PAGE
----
You know why else it's okay to write reviews? Other authors do it and you will be asked what you think of the new biggest sensation if you become a well-known author. For example:

"I read Twilight and didn't feel any urge to go on with her. I read The Hunger Games and didn't feel an urge to go on. It's not unlike [my novel] The Running Man, which is about a game where people are actually killed and people are watching: a satire on reality TV. I read Fifty Shades of Grey and felt no urge to go on. They call it mommy porn, but it's not really mommy porn. It is highly charged, sexually driven fiction for women who are, say, between 18 and 25." - Stephen King

Then there is Anne Rice on Stephanie Meyer. We have GRR Martin on Tolkien. And we all know about the Stephen King and James Patterson thing. If not, Google is your friend. *winks*

Even if you don't want to be one of those authors who reviews another author's work you will have to eventually. You can't remain silent on someone in the world of writing, especially if you want to be as popular as any of the above mentioned. You will be asked what you think of other popular writers and you better make danged sure you don't come across as vapid by saying simply "Oh they're great!" or "oh they suck!"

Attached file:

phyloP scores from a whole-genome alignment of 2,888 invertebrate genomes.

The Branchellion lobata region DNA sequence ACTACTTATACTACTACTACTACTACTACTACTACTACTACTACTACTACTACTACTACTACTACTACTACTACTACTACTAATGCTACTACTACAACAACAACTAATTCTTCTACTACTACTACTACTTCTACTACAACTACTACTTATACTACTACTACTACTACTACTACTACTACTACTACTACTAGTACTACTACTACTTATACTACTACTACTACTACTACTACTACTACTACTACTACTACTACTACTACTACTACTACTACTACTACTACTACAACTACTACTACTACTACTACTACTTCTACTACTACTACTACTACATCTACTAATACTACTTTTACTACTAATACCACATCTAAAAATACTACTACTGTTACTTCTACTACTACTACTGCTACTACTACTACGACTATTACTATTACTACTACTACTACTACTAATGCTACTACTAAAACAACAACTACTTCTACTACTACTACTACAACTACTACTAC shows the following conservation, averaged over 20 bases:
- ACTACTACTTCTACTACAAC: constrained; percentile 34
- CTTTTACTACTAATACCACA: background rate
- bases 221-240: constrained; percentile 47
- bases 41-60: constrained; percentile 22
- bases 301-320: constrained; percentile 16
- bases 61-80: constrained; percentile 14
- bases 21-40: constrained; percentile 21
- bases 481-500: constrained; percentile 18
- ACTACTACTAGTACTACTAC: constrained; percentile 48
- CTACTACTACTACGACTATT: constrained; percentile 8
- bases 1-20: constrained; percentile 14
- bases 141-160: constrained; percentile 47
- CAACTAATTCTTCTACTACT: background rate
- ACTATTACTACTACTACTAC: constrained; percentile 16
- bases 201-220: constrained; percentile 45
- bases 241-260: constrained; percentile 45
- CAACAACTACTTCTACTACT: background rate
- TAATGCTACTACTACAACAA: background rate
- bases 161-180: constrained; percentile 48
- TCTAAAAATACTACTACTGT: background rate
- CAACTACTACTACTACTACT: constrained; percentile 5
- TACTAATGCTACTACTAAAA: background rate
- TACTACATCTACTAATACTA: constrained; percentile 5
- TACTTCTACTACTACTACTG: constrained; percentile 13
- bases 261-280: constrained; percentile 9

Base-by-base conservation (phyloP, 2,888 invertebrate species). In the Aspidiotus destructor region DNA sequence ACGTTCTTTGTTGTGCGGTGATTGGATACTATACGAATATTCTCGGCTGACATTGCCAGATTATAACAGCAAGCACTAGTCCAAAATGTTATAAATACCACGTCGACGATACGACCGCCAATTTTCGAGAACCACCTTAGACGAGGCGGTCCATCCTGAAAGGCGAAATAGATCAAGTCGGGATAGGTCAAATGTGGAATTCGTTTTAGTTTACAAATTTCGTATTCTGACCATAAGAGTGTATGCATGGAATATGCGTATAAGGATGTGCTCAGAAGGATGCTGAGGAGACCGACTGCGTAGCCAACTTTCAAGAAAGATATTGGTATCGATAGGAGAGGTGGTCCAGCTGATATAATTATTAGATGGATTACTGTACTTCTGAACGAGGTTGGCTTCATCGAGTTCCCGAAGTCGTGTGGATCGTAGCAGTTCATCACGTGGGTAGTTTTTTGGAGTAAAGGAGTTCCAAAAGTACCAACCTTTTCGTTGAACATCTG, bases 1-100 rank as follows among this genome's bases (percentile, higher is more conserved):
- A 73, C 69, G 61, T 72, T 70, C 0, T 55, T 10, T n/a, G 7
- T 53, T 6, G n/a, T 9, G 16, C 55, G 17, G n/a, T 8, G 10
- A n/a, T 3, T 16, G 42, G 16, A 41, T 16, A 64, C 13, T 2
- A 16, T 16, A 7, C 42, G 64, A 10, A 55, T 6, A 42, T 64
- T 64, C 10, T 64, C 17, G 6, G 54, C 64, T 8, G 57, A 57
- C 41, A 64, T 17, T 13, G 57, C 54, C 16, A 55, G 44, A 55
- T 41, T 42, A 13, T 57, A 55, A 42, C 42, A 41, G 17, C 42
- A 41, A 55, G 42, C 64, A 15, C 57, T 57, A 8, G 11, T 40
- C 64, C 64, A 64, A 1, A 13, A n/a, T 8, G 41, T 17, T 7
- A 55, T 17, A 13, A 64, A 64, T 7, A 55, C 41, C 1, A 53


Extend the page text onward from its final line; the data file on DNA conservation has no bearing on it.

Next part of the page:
Every writer/author will get the question "Who (what authors) inspires you?" and you are going to have to answer. You won't have to give a review right then of their most recent release but you may be asked "Why do they inspire you?" and again you better be able to vocalize the good and bad of that author.

So I say: read and review. Make it public. Let people know what you think and what you expect from a novel. You'll have to do it eventually and you may as well get used to it. Besides, we're writers. We're supposed to have tough skin and a writer has to learn to handle a 1 to 3-star constructive review from a fellow author. Why? Because every author will receive 1 to 3-star reviews from readers that might not be so constructive.

We shouldn't fear or hold back from reviewing fellow authors because of the need to "be nice." Do you think editors hold back because they have to be nice? Do you think non-writer readers are going to hold back because they have to be nice?